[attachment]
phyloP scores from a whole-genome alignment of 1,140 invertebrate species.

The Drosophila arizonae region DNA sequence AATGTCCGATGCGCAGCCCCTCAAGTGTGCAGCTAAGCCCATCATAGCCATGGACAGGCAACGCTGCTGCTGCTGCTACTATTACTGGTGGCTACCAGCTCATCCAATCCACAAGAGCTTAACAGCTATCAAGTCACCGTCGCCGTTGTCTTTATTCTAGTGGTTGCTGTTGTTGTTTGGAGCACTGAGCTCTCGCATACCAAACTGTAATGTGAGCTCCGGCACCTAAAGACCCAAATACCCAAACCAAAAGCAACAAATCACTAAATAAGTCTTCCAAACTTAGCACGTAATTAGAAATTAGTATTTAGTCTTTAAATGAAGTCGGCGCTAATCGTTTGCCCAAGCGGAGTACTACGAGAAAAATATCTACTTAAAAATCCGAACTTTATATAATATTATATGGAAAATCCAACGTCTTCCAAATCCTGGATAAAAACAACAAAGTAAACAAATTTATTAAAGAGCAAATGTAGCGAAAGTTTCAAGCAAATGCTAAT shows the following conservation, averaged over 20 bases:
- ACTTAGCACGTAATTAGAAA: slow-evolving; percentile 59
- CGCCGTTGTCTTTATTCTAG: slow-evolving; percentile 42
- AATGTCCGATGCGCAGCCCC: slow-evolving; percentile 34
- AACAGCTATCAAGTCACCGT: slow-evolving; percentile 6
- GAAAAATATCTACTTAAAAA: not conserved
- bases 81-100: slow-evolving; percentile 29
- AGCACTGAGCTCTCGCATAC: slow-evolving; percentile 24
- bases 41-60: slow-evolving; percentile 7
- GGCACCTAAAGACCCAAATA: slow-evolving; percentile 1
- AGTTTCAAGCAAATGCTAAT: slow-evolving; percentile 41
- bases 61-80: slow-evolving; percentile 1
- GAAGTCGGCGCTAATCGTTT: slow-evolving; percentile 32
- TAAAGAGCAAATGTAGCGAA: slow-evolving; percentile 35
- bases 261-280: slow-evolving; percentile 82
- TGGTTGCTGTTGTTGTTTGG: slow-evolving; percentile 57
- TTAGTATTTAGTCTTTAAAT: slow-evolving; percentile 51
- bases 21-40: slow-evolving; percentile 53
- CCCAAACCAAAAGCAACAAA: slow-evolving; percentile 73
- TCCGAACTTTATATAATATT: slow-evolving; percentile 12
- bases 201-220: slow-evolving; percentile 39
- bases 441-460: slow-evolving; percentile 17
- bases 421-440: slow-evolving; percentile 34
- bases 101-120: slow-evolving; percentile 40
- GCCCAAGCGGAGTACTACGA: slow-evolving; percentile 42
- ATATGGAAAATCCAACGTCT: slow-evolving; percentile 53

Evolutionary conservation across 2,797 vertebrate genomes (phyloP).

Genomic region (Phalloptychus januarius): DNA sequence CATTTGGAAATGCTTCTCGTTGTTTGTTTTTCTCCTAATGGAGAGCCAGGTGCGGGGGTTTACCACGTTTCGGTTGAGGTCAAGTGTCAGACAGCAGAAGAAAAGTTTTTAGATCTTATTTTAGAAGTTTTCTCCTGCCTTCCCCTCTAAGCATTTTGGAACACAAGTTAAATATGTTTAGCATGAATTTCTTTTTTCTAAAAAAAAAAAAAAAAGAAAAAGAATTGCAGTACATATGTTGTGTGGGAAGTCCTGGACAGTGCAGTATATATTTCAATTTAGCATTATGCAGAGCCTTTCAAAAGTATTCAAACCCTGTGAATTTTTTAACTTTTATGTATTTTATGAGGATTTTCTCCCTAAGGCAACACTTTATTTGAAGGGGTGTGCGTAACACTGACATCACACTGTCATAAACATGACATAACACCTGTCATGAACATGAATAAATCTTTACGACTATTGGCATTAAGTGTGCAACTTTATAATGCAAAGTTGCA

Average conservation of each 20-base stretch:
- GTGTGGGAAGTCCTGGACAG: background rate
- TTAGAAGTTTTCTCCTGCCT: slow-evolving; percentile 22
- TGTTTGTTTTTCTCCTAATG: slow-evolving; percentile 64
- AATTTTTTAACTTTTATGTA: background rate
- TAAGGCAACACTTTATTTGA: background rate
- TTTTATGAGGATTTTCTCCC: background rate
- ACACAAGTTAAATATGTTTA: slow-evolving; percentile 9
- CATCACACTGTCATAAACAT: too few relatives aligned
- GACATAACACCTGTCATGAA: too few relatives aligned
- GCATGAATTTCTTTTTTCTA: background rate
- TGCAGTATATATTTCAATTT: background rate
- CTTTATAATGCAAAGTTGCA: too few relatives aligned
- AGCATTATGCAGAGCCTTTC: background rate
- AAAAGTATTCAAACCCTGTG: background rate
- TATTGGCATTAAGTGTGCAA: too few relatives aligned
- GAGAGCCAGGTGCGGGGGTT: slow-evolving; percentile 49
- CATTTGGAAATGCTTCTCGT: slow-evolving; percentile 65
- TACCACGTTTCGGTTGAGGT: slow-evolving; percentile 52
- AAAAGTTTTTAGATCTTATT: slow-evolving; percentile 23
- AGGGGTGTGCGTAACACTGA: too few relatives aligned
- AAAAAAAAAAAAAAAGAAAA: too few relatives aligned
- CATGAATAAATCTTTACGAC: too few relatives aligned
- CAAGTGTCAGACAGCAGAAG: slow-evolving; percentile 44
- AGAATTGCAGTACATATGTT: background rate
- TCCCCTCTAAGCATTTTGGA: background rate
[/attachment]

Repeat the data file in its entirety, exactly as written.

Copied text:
phyloP scores from a whole-genome alignment of 1,140 invertebrate species.

The Drosophila arizonae region DNA sequence AATGTCCGATGCGCAGCCCCTCAAGTGTGCAGCTAAGCCCATCATAGCCATGGACAGGCAACGCTGCTGCTGCTGCTACTATTACTGGTGGCTACCAGCTCATCCAATCCACAAGAGCTTAACAGCTATCAAGTCACCGTCGCCGTTGTCTTTATTCTAGTGGTTGCTGTTGTTGTTTGGAGCACTGAGCTCTCGCATACCAAACTGTAATGTGAGCTCCGGCACCTAAAGACCCAAATACCCAAACCAAAAGCAACAAATCACTAAATAAGTCTTCCAAACTTAGCACGTAATTAGAAATTAGTATTTAGTCTTTAAATGAAGTCGGCGCTAATCGTTTGCCCAAGCGGAGTACTACGAGAAAAATATCTACTTAAAAATCCGAACTTTATATAATATTATATGGAAAATCCAACGTCTTCCAAATCCTGGATAAAAACAACAAAGTAAACAAATTTATTAAAGAGCAAATGTAGCGAAAGTTTCAAGCAAATGCTAAT shows the following conservation, averaged over 20 bases:
- ACTTAGCACGTAATTAGAAA: slow-evolving; percentile 59
- CGCCGTTGTCTTTATTCTAG: slow-evolving; percentile 42
- AATGTCCGATGCGCAGCCCC: slow-evolving; percentile 34
- AACAGCTATCAAGTCACCGT: slow-evolving; percentile 6
- GAAAAATATCTACTTAAAAA: not conserved
- bases 81-100: slow-evolving; percentile 29
- AGCACTGAGCTCTCGCATAC: slow-evolving; percentile 24
- bases 41-60: slow-evolving; percentile 7
- GGCACCTAAAGACCCAAATA: slow-evolving; percentile 1
- AGTTTCAAGCAAATGCTAAT: slow-evolving; percentile 41
- bases 61-80: slow-evolving; percentile 1
- GAAGTCGGCGCTAATCGTTT: slow-evolving; percentile 32
- TAAAGAGCAAATGTAGCGAA: slow-evolving; percentile 35
- bases 261-280: slow-evolving; percentile 82
- TGGTTGCTGTTGTTGTTTGG: slow-evolving; percentile 57
- TTAGTATTTAGTCTTTAAAT: slow-evolving; percentile 51
- bases 21-40: slow-evolving; percentile 53
- CCCAAACCAAAAGCAACAAA: slow-evolving; percentile 73
- TCCGAACTTTATATAATATT: slow-evolving; percentile 12
- bases 201-220: slow-evolving; percentile 39
- bases 441-460: slow-evolving; percentile 17
- bases 421-440: slow-evolving; percentile 34
- bases 101-120: slow-evolving; percentile 40
- GCCCAAGCGGAGTACTACGA: slow-evolving; percentile 42
- ATATGGAAAATCCAACGTCT: slow-evolving; percentile 53

Evolutionary conservation across 2,797 vertebrate genomes (phyloP).

Genomic region (Phalloptychus januarius): DNA sequence CATTTGGAAATGCTTCTCGTTGTTTGTTTTTCTCCTAATGGAGAGCCAGGTGCGGGGGTTTACCACGTTTCGGTTGAGGTCAAGTGTCAGACAGCAGAAGAAAAGTTTTTAGATCTTATTTTAGAAGTTTTCTCCTGCCTTCCCCTCTAAGCATTTTGGAACACAAGTTAAATATGTTTAGCATGAATTTCTTTTTTCTAAAAAAAAAAAAAAAAGAAAAAGAATTGCAGTACATATGTTGTGTGGGAAGTCCTGGACAGTGCAGTATATATTTCAATTTAGCATTATGCAGAGCCTTTCAAAAGTATTCAAACCCTGTGAATTTTTTAACTTTTATGTATTTTATGAGGATTTTCTCCCTAAGGCAACACTTTATTTGAAGGGGTGTGCGTAACACTGACATCACACTGTCATAAACATGACATAACACCTGTCATGAACATGAATAAATCTTTACGACTATTGGCATTAAGTGTGCAACTTTATAATGCAAAGTTGCA

Average conservation of each 20-base stretch:
- GTGTGGGAAGTCCTGGACAG: background rate
- TTAGAAGTTTTCTCCTGCCT: slow-evolving; percentile 22
- TGTTTGTTTTTCTCCTAATG: slow-evolving; percentile 64
- AATTTTTTAACTTTTATGTA: background rate
- TAAGGCAACACTTTATTTGA: background rate
- TTTTATGAGGATTTTCTCCC: background rate
- ACACAAGTTAAATATGTTTA: slow-evolving; percentile 9
- CATCACACTGTCATAAACAT: too few relatives aligned
- GACATAACACCTGTCATGAA: too few relatives aligned
- GCATGAATTTCTTTTTTCTA: background rate
- TGCAGTATATATTTCAATTT: background rate
- CTTTATAATGCAAAGTTGCA: too few relatives aligned
- AGCATTATGCAGAGCCTTTC: background rate
- AAAAGTATTCAAACCCTGTG: background rate
- TATTGGCATTAAGTGTGCAA: too few relatives aligned
- GAGAGCCAGGTGCGGGGGTT: slow-evolving; percentile 49
- CATTTGGAAATGCTTCTCGT: slow-evolving; percentile 65
- TACCACGTTTCGGTTGAGGT: slow-evolving; percentile 52
- AAAAGTTTTTAGATCTTATT: slow-evolving; percentile 23
- AGGGGTGTGCGTAACACTGA: too few relatives aligned
- AAAAAAAAAAAAAAAGAAAA: too few relatives aligned
- CATGAATAAATCTTTACGAC: too few relatives aligned
- CAAGTGTCAGACAGCAGAAG: slow-evolving; percentile 44
- AGAATTGCAGTACATATGTT: background rate
- TCCCCTCTAAGCATTTTGGA: background rate